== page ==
Being a youth in foster care can be difficult. Some youth in foster care often experience trauma before entering into the foster care system. Once youth enter foster care, there are often a lack sufficient role models and resources are either scarce or spread out. Gaining access to information about even the simplest things, like opening a bank account, can be a real hurdle. That’s why the recently released Foster Care Transition Toolkit is so important.
This factsheet for families provides an overview of the reunification process, including what parents can expect while their children are in foster care, what they can do to help their children return home, and what to expect after children return home.
In November 2015, the Federal Partners in Transition, a workgroup with representatives of several federal agencies, including the Departments of Education, Health and Human Services, and Labor, and the Social Security Administration, hosted their inaugural joint transition webinar.
ODEP and MCHB released a joint letter emphasizing the importance of health care transition and work-based experiences for youth with chronic health conditions and disabilities and highlights opportunities to integrate health care transition and career planning through the ACA and WIOA.
ODEP and MCHB released a joint letter emphasizing the importance of health care transition for youth with chronic health conditions and disabilities and highlights opportunities to integrate health care transition and career planning through the Affordable Care Act and the Workforce Innovation and Opportunity Act.
Youth who receive special education services under the Individuals with Disabilities Education Act (IDEA 2004) and especially young adults of transition age, should be involved in planning for life after high school as early as possible and no later than age 16. Transition services should stem from the individual youth’s needs and strengths, ensuring that planning takes into account his or her interests, preferences, and desires for the future.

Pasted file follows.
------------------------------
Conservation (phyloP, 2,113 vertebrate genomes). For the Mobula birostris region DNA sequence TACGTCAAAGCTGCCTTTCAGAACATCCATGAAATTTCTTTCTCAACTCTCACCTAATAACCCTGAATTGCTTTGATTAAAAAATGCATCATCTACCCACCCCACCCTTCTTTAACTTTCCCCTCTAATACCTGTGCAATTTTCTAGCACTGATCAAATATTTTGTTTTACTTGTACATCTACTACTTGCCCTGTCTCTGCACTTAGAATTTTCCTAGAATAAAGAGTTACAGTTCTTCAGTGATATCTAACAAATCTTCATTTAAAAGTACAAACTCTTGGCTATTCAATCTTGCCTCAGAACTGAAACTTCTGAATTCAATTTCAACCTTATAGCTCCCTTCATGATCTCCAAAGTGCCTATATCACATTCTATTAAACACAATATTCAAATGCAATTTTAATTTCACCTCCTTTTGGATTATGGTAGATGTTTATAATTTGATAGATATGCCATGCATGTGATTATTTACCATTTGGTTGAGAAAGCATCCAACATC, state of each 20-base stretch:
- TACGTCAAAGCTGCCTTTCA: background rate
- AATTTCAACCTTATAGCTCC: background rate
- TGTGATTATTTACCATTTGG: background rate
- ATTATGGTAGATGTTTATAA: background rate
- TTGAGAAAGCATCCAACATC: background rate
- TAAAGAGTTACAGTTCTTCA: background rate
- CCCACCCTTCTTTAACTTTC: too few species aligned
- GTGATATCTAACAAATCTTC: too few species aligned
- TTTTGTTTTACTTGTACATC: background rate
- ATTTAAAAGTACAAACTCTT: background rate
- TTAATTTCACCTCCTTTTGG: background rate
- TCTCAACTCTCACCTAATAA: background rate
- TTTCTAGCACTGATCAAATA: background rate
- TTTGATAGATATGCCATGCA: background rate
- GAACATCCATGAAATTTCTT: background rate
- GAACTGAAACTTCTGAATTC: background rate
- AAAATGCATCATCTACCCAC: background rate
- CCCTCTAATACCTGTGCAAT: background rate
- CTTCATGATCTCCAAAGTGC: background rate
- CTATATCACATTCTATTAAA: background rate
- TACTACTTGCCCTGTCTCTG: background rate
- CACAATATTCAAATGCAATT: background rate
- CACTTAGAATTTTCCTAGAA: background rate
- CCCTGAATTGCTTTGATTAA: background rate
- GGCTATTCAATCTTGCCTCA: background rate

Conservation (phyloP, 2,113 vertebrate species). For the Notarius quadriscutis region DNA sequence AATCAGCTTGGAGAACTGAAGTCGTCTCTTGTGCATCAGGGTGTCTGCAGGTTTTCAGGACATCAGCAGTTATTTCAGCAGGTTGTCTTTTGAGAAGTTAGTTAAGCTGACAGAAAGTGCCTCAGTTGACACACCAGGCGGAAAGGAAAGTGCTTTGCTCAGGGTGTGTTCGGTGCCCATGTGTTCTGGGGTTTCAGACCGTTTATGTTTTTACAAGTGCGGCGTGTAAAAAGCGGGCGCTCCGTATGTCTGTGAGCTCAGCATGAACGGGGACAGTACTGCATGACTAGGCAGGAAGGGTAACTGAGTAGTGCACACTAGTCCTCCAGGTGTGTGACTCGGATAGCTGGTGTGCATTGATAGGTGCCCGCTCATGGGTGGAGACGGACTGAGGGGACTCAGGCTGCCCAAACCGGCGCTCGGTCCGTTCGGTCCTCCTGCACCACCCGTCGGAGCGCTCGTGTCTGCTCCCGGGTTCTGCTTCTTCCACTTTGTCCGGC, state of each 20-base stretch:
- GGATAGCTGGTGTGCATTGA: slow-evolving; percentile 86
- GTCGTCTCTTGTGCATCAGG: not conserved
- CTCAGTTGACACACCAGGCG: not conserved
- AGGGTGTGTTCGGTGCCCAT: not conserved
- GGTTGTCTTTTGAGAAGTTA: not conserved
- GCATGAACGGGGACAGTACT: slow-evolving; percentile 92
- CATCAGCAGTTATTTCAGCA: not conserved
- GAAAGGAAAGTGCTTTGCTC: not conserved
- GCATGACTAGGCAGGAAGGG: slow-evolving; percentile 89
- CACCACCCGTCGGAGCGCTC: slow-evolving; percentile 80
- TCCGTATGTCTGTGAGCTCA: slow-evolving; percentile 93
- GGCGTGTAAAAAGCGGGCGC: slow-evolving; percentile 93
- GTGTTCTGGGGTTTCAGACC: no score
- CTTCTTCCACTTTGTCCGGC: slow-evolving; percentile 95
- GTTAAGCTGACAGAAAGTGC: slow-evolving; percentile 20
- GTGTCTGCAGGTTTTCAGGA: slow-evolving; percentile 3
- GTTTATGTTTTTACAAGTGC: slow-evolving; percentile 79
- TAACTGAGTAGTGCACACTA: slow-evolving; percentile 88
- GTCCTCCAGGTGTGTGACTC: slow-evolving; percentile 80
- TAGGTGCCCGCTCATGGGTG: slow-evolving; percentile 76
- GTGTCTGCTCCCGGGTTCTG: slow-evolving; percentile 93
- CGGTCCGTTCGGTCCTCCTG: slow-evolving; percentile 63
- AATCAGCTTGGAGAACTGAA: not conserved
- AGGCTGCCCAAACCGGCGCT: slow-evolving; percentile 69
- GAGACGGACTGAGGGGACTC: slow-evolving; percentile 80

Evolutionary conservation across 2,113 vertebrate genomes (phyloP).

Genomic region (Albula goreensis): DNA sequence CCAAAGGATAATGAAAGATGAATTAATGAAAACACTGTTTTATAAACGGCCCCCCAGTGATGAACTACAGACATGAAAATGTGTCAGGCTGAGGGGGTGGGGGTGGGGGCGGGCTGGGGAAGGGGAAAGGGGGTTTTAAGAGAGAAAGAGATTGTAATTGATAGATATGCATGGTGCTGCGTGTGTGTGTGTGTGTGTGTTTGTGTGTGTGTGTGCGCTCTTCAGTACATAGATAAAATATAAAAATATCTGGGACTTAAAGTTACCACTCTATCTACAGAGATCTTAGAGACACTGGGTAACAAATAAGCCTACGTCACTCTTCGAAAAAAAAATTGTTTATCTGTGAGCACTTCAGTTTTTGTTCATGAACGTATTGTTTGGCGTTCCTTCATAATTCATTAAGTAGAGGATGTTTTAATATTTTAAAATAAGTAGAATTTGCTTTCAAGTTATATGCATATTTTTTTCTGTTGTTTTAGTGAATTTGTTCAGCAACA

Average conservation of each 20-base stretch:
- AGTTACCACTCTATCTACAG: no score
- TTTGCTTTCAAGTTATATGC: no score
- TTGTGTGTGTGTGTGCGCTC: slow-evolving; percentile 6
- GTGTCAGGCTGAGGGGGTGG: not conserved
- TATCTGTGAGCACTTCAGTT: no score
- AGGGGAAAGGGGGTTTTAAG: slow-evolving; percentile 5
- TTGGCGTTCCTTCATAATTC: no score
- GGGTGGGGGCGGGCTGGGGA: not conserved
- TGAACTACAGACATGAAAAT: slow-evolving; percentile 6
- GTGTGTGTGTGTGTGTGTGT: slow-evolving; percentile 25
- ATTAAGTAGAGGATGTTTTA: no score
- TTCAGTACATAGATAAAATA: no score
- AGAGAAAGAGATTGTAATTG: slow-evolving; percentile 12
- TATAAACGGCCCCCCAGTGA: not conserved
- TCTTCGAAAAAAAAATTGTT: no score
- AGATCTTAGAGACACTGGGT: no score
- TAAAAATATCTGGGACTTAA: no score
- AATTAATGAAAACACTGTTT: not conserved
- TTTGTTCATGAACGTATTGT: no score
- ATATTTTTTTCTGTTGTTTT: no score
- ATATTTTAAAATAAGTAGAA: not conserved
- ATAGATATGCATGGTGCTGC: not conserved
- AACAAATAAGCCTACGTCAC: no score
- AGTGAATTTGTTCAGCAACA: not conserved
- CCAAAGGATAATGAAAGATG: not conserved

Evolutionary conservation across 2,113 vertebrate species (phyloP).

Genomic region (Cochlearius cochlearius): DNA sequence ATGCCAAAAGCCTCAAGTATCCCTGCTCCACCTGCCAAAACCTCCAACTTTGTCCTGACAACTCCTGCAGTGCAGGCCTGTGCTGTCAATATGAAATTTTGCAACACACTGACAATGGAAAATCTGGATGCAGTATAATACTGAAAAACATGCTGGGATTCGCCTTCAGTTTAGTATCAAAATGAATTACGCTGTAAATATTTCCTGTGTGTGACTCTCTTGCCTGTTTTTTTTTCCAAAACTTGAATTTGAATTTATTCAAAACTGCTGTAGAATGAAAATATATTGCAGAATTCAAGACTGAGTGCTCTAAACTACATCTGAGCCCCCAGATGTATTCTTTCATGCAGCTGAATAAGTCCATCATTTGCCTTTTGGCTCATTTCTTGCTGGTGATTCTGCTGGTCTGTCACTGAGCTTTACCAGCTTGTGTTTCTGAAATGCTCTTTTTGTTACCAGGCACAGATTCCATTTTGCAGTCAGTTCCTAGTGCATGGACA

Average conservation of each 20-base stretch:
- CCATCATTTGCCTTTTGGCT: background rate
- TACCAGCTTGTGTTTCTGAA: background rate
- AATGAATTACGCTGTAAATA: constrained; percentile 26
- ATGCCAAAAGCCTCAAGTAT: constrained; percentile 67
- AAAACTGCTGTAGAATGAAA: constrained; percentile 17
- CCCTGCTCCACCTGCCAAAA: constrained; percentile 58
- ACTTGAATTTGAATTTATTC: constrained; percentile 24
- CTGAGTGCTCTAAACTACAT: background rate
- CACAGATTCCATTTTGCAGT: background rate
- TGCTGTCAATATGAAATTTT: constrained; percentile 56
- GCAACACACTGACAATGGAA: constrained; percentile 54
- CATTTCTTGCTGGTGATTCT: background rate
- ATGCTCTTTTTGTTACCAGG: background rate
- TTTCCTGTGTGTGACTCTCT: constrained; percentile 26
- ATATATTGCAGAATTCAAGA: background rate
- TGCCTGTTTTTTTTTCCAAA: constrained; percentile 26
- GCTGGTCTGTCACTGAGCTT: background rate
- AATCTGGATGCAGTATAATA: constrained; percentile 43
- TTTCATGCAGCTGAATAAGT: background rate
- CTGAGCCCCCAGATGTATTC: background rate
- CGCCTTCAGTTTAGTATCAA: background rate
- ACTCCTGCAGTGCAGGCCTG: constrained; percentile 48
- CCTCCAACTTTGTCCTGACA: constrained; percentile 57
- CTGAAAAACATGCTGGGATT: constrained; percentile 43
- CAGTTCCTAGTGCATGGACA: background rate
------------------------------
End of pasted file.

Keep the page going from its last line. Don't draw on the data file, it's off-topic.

Research links early leadership with increased self-efficacy and suggests that leadership can help youth to develop decision making and interpersonal skills that support successes in the workforce and adulthood. In addition, young leaders tend to be more involved in their communities, and have lower dropout rates than their peers. Youth leaders also show considerable benefits for their communities, providing valuable insight into the needs and interests of young people
Statistics reflecting the number of youth suffering from mental health, substance abuse, and co-occurring disorders highlight the necessity for schools, families, support staff, and communities to work together to develop targeted, coordinated, and comprehensive transition plans for young people with a history of mental health needs and/or substance abuse.